But when my husband and I decided to become parents in our 40s and adopted our daughter, Cathy grew fiercely critical of me, targeting my clothes, hairstyle, and cooking, as well as my marriage and parenting skills. It was a particularly vulnerable time for me, and I felt wounded. When I finally confronted her, she surprised me by saying, “You’re right, I’ve been a bitch. It’s because seeing you with a child makes me feel left out. But I promise not to be so critical.”
“Being a new parent takes most of my energy,” I admitted. “But I promise not to leave you out.”
I sent a goodbye email, to which she never replied. My daughter is now 15, and I’ve come to accept not having her in my life.
After that, I made sure to see her often. The criticisms didn’t stop, however. Not even after another heartfelt and teary talk six months later. So I sent a goodbye email, to which she never replied. My daughter is now 15, and I’ve come to accept not having Cathy in my life.
With time, I’ve also come to see that I too had contributed to our friendship’s demise, something I couldn’t acknowledge back then. The truth was that I didn’t find Cathy as engaging as my new mom friends, with whose kids my daughter could play, and with whom I could discuss the joys and challenges of parenting. Cathy must have picked up on that.
Empathy and Other Essential Ingredients
Another thing I’ve learned over time is that friends don’t need to be in constant contact. My brand-new friend Rose, a real estate agent, accepts the ebb and flow of relationships. “There may be periods when a friendship doesn’t burn hot. I talk to my college roommate every week. But we didn’t do that when her kids were younger.”
“Empathy is crucial,” says Los Angeles-based playwright Lucy Wang, whom I met decades ago at a retreat in New England. She and I go long periods without seeing each other or speaking by phone. “Sometimes you fall out of touch with friends. Maybe you’re battling illness. Or juggling five part-time gigs trying to make ends meet. Or caring for elderly parents.”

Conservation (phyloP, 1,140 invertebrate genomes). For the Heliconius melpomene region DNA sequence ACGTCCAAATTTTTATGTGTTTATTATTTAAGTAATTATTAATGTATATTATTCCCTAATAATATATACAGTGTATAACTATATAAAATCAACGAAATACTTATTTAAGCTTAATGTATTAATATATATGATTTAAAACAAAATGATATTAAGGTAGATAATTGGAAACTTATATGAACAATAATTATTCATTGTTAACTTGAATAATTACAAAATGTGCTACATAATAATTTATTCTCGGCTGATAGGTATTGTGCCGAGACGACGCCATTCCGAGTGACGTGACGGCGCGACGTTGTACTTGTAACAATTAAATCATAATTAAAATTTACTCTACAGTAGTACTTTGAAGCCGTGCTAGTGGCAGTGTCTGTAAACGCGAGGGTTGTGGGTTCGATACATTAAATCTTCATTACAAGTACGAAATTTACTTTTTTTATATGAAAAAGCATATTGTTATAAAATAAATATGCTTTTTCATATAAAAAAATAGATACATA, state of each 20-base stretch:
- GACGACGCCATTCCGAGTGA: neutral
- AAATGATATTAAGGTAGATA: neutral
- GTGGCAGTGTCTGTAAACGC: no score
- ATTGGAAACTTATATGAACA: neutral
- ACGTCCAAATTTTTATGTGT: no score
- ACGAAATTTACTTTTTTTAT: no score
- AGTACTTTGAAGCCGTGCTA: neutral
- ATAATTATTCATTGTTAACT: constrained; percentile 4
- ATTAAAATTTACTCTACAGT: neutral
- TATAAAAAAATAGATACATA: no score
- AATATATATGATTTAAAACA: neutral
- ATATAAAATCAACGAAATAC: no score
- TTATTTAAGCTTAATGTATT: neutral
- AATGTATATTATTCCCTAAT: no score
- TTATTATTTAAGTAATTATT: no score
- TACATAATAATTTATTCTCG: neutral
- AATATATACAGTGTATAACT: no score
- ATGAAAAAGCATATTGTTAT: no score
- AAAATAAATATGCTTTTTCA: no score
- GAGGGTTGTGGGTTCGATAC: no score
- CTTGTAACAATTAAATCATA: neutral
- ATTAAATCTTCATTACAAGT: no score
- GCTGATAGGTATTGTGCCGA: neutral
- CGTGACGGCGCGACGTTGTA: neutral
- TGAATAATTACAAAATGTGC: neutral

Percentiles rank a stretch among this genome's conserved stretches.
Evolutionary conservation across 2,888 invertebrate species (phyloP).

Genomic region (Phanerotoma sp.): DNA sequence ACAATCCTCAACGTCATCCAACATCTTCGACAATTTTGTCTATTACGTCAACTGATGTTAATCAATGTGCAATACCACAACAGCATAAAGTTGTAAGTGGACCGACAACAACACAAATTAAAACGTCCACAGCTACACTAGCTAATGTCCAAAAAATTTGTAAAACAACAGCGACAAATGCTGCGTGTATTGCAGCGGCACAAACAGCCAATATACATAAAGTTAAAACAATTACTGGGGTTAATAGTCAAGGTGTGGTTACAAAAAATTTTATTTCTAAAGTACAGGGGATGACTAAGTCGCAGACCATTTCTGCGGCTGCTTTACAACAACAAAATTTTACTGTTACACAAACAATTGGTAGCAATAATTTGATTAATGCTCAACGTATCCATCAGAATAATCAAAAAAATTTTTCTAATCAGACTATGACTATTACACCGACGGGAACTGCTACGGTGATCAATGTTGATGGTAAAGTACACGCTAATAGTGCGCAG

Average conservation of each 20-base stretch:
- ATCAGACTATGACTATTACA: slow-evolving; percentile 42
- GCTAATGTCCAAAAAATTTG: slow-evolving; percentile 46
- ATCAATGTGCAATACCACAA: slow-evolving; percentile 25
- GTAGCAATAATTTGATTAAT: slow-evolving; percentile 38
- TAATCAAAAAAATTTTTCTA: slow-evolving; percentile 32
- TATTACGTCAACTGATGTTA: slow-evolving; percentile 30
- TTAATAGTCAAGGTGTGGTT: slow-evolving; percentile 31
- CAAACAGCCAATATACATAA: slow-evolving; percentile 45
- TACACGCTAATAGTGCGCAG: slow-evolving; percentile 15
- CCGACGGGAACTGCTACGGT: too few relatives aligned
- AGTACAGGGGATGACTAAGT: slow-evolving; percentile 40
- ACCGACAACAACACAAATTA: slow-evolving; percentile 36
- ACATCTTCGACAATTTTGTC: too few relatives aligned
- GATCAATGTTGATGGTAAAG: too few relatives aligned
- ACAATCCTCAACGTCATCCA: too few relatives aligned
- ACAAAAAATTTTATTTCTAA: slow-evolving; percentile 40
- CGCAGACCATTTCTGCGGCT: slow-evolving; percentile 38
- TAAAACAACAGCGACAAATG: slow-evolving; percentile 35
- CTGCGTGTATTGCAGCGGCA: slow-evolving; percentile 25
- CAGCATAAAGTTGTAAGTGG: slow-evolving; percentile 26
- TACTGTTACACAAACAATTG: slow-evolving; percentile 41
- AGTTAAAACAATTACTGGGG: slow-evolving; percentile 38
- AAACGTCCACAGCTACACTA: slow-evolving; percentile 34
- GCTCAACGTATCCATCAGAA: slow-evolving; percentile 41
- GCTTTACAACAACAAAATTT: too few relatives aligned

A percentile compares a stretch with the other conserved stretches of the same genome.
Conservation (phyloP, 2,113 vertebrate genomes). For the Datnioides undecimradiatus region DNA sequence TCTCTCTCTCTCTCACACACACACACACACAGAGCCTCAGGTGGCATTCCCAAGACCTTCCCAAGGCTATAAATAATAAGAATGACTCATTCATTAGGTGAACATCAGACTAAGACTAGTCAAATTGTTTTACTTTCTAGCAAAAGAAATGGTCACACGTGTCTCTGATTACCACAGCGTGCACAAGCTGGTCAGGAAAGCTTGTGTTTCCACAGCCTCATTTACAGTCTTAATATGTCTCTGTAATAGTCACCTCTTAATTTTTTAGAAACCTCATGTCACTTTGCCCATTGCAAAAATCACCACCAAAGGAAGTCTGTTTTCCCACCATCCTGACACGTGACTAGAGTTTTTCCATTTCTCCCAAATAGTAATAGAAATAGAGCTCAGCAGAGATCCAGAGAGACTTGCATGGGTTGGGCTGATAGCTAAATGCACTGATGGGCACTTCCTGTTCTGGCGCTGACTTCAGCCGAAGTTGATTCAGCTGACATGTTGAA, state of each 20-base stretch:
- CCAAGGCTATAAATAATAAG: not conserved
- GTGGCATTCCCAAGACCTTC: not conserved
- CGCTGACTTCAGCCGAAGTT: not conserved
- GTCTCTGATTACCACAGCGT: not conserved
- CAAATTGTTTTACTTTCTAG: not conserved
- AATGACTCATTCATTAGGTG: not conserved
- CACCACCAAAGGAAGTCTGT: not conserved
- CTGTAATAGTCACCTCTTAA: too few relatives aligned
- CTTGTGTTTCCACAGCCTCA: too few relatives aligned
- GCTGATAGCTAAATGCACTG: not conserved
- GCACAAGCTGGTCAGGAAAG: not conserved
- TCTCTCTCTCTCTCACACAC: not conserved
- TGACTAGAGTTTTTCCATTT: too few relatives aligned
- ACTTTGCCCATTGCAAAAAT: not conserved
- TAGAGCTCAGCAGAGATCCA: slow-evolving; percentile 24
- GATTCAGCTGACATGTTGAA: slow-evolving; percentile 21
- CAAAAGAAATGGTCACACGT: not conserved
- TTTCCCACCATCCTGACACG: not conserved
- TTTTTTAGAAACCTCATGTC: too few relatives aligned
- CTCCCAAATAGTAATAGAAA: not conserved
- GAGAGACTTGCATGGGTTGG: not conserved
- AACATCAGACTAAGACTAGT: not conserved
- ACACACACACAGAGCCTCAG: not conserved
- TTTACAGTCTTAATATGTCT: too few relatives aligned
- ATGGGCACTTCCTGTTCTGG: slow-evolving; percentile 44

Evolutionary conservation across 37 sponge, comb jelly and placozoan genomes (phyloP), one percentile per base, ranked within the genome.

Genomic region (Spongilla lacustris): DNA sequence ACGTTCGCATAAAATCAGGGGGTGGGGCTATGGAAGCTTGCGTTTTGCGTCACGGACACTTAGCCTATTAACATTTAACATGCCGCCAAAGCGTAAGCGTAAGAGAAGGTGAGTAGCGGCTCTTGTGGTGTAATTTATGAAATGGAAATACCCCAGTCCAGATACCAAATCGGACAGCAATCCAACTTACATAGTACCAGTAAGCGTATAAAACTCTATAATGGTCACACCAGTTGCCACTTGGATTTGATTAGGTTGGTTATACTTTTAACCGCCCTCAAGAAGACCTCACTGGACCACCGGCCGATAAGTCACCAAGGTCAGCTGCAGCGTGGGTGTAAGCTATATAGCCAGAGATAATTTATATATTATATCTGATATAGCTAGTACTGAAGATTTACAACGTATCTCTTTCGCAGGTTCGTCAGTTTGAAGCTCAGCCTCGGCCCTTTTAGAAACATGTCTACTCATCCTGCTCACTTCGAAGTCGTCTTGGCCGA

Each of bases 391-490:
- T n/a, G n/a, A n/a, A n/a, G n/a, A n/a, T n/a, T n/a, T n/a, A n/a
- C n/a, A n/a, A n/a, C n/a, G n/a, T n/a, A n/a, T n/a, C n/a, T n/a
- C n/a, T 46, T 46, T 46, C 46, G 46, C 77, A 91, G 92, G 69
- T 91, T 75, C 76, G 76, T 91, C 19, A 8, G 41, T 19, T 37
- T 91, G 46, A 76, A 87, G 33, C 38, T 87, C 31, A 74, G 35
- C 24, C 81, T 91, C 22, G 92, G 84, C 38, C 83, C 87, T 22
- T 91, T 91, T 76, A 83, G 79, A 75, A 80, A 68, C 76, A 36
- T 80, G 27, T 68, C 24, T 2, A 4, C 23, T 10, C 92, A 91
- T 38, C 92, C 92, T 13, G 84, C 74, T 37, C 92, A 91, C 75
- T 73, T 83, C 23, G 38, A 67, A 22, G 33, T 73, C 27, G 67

Another thing I’ve learned over time is that friends don’t need to be in constant contact.
When—as is inevitable over time—illness enters the picture, it can both deepen and fray friendships. At such times, the ability to communicate is essential, according to Mindy Greenstein, a psychologist and psycho-oncologist. “Sometimes, friends feel pressure to ‘say the right thing.’ But what’s more important is how well we listen. Sometimes, a sick friend might want advice, other times a pep talk, and still other times, a chance to admit her fears. When the person who’s ill can tell her friend what she needs—to help her be helpful—it’s a win-win for everyone.”
I think back to my tea party and the pure happiness I felt sitting with friends and talking, talking, talking until long after the sun had set. Author Victoria Zackheim says in her introduction to the 2015 anthology, Dumped: Stories of Women Unfriending Women, “When it [friendship] works, when the connection is true and safe and heartfelt, it is magic.”
And how wonderful it is to continue to create that magic with my friends. I hope that as the years go by we all remain close to one another, one day dining happily together on our haute cuisine in the oh-so-elegant “Plaza Hotel Nursing Home.”